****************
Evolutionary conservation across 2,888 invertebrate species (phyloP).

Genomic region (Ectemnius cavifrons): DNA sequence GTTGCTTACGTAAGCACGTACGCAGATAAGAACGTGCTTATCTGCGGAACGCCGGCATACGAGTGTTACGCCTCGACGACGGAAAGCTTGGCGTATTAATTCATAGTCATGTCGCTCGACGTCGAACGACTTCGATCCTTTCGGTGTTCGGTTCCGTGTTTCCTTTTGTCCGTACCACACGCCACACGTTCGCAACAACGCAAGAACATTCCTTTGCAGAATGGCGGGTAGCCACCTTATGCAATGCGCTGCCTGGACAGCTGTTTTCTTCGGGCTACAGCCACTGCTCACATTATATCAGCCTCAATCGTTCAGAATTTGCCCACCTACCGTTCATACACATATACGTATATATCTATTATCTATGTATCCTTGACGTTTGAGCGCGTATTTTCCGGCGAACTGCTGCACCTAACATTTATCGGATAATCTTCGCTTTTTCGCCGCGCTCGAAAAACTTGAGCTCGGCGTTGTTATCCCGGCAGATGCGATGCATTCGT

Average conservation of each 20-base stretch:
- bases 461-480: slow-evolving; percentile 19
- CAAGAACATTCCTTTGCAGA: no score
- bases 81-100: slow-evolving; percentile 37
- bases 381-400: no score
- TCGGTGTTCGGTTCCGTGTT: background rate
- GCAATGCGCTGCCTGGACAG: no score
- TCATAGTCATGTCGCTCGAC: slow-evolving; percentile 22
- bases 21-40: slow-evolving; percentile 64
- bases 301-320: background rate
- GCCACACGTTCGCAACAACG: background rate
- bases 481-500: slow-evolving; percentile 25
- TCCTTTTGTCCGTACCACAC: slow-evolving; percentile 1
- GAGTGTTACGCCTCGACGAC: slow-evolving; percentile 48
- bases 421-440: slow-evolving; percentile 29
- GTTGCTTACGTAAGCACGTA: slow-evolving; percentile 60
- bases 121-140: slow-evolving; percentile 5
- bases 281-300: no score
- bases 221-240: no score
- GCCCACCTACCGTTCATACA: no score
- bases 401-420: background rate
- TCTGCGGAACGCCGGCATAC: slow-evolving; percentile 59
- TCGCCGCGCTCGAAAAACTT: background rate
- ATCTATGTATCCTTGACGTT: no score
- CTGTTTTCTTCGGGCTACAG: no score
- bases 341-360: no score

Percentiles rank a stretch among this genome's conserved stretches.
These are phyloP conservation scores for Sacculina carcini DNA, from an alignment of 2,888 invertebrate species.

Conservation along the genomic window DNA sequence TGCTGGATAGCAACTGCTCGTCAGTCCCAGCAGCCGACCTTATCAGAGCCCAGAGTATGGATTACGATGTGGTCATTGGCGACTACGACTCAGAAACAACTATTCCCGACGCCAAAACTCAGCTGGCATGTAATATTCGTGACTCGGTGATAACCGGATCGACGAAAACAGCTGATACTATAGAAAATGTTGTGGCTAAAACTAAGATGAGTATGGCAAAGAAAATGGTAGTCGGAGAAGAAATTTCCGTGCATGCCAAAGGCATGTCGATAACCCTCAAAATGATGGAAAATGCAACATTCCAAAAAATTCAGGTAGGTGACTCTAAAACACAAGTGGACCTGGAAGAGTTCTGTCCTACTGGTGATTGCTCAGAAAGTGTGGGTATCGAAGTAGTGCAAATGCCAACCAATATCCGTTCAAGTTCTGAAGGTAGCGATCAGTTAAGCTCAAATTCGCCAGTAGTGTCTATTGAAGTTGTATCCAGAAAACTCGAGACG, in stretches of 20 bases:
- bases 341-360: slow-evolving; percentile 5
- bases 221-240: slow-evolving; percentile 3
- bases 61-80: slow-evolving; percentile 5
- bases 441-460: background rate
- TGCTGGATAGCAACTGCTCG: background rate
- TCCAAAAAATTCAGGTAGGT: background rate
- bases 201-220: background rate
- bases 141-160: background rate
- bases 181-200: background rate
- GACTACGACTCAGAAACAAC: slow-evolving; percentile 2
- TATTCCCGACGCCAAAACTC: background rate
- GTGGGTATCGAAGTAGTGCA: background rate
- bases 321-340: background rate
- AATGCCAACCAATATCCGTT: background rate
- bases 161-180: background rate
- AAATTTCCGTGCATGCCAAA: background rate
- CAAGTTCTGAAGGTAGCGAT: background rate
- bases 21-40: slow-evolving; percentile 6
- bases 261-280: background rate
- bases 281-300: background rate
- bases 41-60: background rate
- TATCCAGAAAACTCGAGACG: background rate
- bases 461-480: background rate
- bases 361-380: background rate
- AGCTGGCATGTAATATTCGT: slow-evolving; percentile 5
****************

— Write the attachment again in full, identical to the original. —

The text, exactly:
Evolutionary conservation across 2,888 invertebrate species (phyloP).

Genomic region (Ectemnius cavifrons): DNA sequence GTTGCTTACGTAAGCACGTACGCAGATAAGAACGTGCTTATCTGCGGAACGCCGGCATACGAGTGTTACGCCTCGACGACGGAAAGCTTGGCGTATTAATTCATAGTCATGTCGCTCGACGTCGAACGACTTCGATCCTTTCGGTGTTCGGTTCCGTGTTTCCTTTTGTCCGTACCACACGCCACACGTTCGCAACAACGCAAGAACATTCCTTTGCAGAATGGCGGGTAGCCACCTTATGCAATGCGCTGCCTGGACAGCTGTTTTCTTCGGGCTACAGCCACTGCTCACATTATATCAGCCTCAATCGTTCAGAATTTGCCCACCTACCGTTCATACACATATACGTATATATCTATTATCTATGTATCCTTGACGTTTGAGCGCGTATTTTCCGGCGAACTGCTGCACCTAACATTTATCGGATAATCTTCGCTTTTTCGCCGCGCTCGAAAAACTTGAGCTCGGCGTTGTTATCCCGGCAGATGCGATGCATTCGT

Average conservation of each 20-base stretch:
- bases 461-480: slow-evolving; percentile 19
- CAAGAACATTCCTTTGCAGA: no score
- bases 81-100: slow-evolving; percentile 37
- bases 381-400: no score
- TCGGTGTTCGGTTCCGTGTT: background rate
- GCAATGCGCTGCCTGGACAG: no score
- TCATAGTCATGTCGCTCGAC: slow-evolving; percentile 22
- bases 21-40: slow-evolving; percentile 64
- bases 301-320: background rate
- GCCACACGTTCGCAACAACG: background rate
- bases 481-500: slow-evolving; percentile 25
- TCCTTTTGTCCGTACCACAC: slow-evolving; percentile 1
- GAGTGTTACGCCTCGACGAC: slow-evolving; percentile 48
- bases 421-440: slow-evolving; percentile 29
- GTTGCTTACGTAAGCACGTA: slow-evolving; percentile 60
- bases 121-140: slow-evolving; percentile 5
- bases 281-300: no score
- bases 221-240: no score
- GCCCACCTACCGTTCATACA: no score
- bases 401-420: background rate
- TCTGCGGAACGCCGGCATAC: slow-evolving; percentile 59
- TCGCCGCGCTCGAAAAACTT: background rate
- ATCTATGTATCCTTGACGTT: no score
- CTGTTTTCTTCGGGCTACAG: no score
- bases 341-360: no score

Percentiles rank a stretch among this genome's conserved stretches.
These are phyloP conservation scores for Sacculina carcini DNA, from an alignment of 2,888 invertebrate species.

Conservation along the genomic window DNA sequence TGCTGGATAGCAACTGCTCGTCAGTCCCAGCAGCCGACCTTATCAGAGCCCAGAGTATGGATTACGATGTGGTCATTGGCGACTACGACTCAGAAACAACTATTCCCGACGCCAAAACTCAGCTGGCATGTAATATTCGTGACTCGGTGATAACCGGATCGACGAAAACAGCTGATACTATAGAAAATGTTGTGGCTAAAACTAAGATGAGTATGGCAAAGAAAATGGTAGTCGGAGAAGAAATTTCCGTGCATGCCAAAGGCATGTCGATAACCCTCAAAATGATGGAAAATGCAACATTCCAAAAAATTCAGGTAGGTGACTCTAAAACACAAGTGGACCTGGAAGAGTTCTGTCCTACTGGTGATTGCTCAGAAAGTGTGGGTATCGAAGTAGTGCAAATGCCAACCAATATCCGTTCAAGTTCTGAAGGTAGCGATCAGTTAAGCTCAAATTCGCCAGTAGTGTCTATTGAAGTTGTATCCAGAAAACTCGAGACG, in stretches of 20 bases:
- bases 341-360: slow-evolving; percentile 5
- bases 221-240: slow-evolving; percentile 3
- bases 61-80: slow-evolving; percentile 5
- bases 441-460: background rate
- TGCTGGATAGCAACTGCTCG: background rate
- TCCAAAAAATTCAGGTAGGT: background rate
- bases 201-220: background rate
- bases 141-160: background rate
- bases 181-200: background rate
- GACTACGACTCAGAAACAAC: slow-evolving; percentile 2
- TATTCCCGACGCCAAAACTC: background rate
- GTGGGTATCGAAGTAGTGCA: background rate
- bases 321-340: background rate
- AATGCCAACCAATATCCGTT: background rate
- bases 161-180: background rate
- AAATTTCCGTGCATGCCAAA: background rate
- CAAGTTCTGAAGGTAGCGAT: background rate
- bases 21-40: slow-evolving; percentile 6
- bases 261-280: background rate
- bases 281-300: background rate
- bases 41-60: background rate
- TATCCAGAAAACTCGAGACG: background rate
- bases 461-480: background rate
- bases 361-380: background rate
- AGCTGGCATGTAATATTCGT: slow-evolving; percentile 5